I have an industrial customer who is wanting a 200 amp feeder to feed a 120/208 3 phase panel. They sent me the specs for the machines that are going to be used in the panel. He list (3) douple pole 20 amp 240 volt circuits,(5) 30 amp 240 volt circuits, (4) 20 amp. 120 volts, (1) 15 amp 120 volt circuit, and (1) 5 amp 120 volt circuit. At this point I can only assume that this is the running current. The total amperage of these machines is 310 amps. If I read the code right for these machines there are no reductions for this kind of feeder that can be applied, and a 200 amp feeder will be too small. The feeder is to come off of a 120/208 buss duct and feed the panel. Any input on this? Am I reading the code right here? I guess I need to see if the information he sent me is the actual running current or just the overload protection device. Any input would be appreciated. Also I have plans of using a fusible plug in unit on the buss duct and feeding to a main lug panel. The plug in disconnect will be around 20 to 25 ft. in the air. Is this still permissable to use the main like this even if it is not readily accessible? Thanks again.. Steve Also I guess I need to ask him if all these machines will be or will be capable of running at the same time...
I'm not going to dive into the upside down peculiarities found in 430.
I'll just reference the fact that -- in the extreme -- for motor circuits only -- the NEC actually permits a 50A breaker to service a #12 conductor pair.
Uniquely, the high inrush currents of inductive motors don't mate up well with the common NEMA circuit breakers that we all know and love.
So, the Code permits a separate set of calculations -- and ( belt & suspenders ) insists upon what amounts to a 'mated' OCPD -- permitted to be even integral to the design of fractional horsepower motors. (With NEMA dictating their design, too.) When the motor is larger, the NEC specifies that this second current protection be provided via one scheme or another. The most popular, by far, is by time-delay fuses set in a disconnecting means close by the utilization motor.
The conductors will be actually protected by the time-delay fuse -- and the breaker reduced to being a switch -- with the breaker providing a casualty-trip back-up 'trip' in case of collision or earthquake.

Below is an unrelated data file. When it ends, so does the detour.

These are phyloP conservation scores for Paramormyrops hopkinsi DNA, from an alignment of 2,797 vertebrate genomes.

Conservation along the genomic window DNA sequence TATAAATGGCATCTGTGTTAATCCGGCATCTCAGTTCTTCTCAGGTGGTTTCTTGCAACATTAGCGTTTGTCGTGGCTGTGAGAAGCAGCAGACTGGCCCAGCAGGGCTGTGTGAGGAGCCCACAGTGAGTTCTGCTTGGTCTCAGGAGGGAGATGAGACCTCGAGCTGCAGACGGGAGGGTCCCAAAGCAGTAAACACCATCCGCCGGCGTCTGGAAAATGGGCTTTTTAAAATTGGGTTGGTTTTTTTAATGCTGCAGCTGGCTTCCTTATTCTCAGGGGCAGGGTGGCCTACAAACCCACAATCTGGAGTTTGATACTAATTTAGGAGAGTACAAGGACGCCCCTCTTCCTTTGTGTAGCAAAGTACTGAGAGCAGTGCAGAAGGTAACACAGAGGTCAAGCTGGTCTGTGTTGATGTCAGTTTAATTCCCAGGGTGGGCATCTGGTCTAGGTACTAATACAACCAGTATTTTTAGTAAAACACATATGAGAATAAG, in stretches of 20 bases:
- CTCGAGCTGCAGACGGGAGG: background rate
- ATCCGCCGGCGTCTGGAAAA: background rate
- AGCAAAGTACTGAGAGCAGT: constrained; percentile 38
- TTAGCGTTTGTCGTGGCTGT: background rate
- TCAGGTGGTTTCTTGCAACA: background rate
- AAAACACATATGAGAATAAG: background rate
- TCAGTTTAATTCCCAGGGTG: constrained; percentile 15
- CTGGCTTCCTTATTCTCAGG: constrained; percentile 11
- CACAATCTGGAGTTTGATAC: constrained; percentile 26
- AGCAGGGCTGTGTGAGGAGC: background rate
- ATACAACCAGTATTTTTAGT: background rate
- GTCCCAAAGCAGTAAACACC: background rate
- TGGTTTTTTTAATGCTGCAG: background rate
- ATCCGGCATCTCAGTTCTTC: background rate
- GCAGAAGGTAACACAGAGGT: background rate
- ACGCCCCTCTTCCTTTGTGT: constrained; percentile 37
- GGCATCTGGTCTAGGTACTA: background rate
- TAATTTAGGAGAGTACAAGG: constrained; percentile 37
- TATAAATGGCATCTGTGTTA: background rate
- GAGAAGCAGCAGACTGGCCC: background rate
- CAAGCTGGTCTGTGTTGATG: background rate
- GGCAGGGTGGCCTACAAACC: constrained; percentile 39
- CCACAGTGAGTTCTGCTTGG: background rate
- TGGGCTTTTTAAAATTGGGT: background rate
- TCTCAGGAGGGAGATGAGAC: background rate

For motor circuits, the conductors are sized for normal running at full load PLUS an 'insurance' margin of 25%. NEMA fuses, for motor circuits, are designed to tolerate the in rush and yet blow before the conductors are stressed -- a value that will always be lower than the start-up surge that the conventional NEMA circuit breaker must let pass.
It was decided ages and ages ago, that it would be most unwise to have two circuit breaker time-current performance curves circulating all over America. For, it was a certainty that someone would substitute the wrong C/B -- leading directly to either fire -- or a penny patch-around.
So, NEMA decided that -- for ordinary 1 and 2-pole circuit breaker only one time-current characteristic ( actually a band of acceptable performance ) would be: that of lighting and appliance loads.
Further, that all small motors would be protected by other NEMA standards so that mass produced consumer retail devices were impossible to screw up even if installed by a hack or homeowner.
And finally, that 3- phase devices, stuff always installed by professionals (almost), would be protected by provisions in the NEC, and not integrally within the machines.
If you're not wiring up multi-horsepower motors in a NEMA environment, then the above does not apply.
Overseas, especially France, fuses mated to the load are the norm. In such a scheme, none of the above logic/ design trade-offs apply.
In a fuses only scheme, you install the correct fuse for the load type -- and are done with it.
Exotic 3-pole C/Bs do exist that have motor-startup time-current performance mated to loads. NEMA does make them. These days, they can even be adjusted in the field. But they're not priced like Chicklets -- and are spec'd by EEs. ( With a big assist from the factory tech rep.)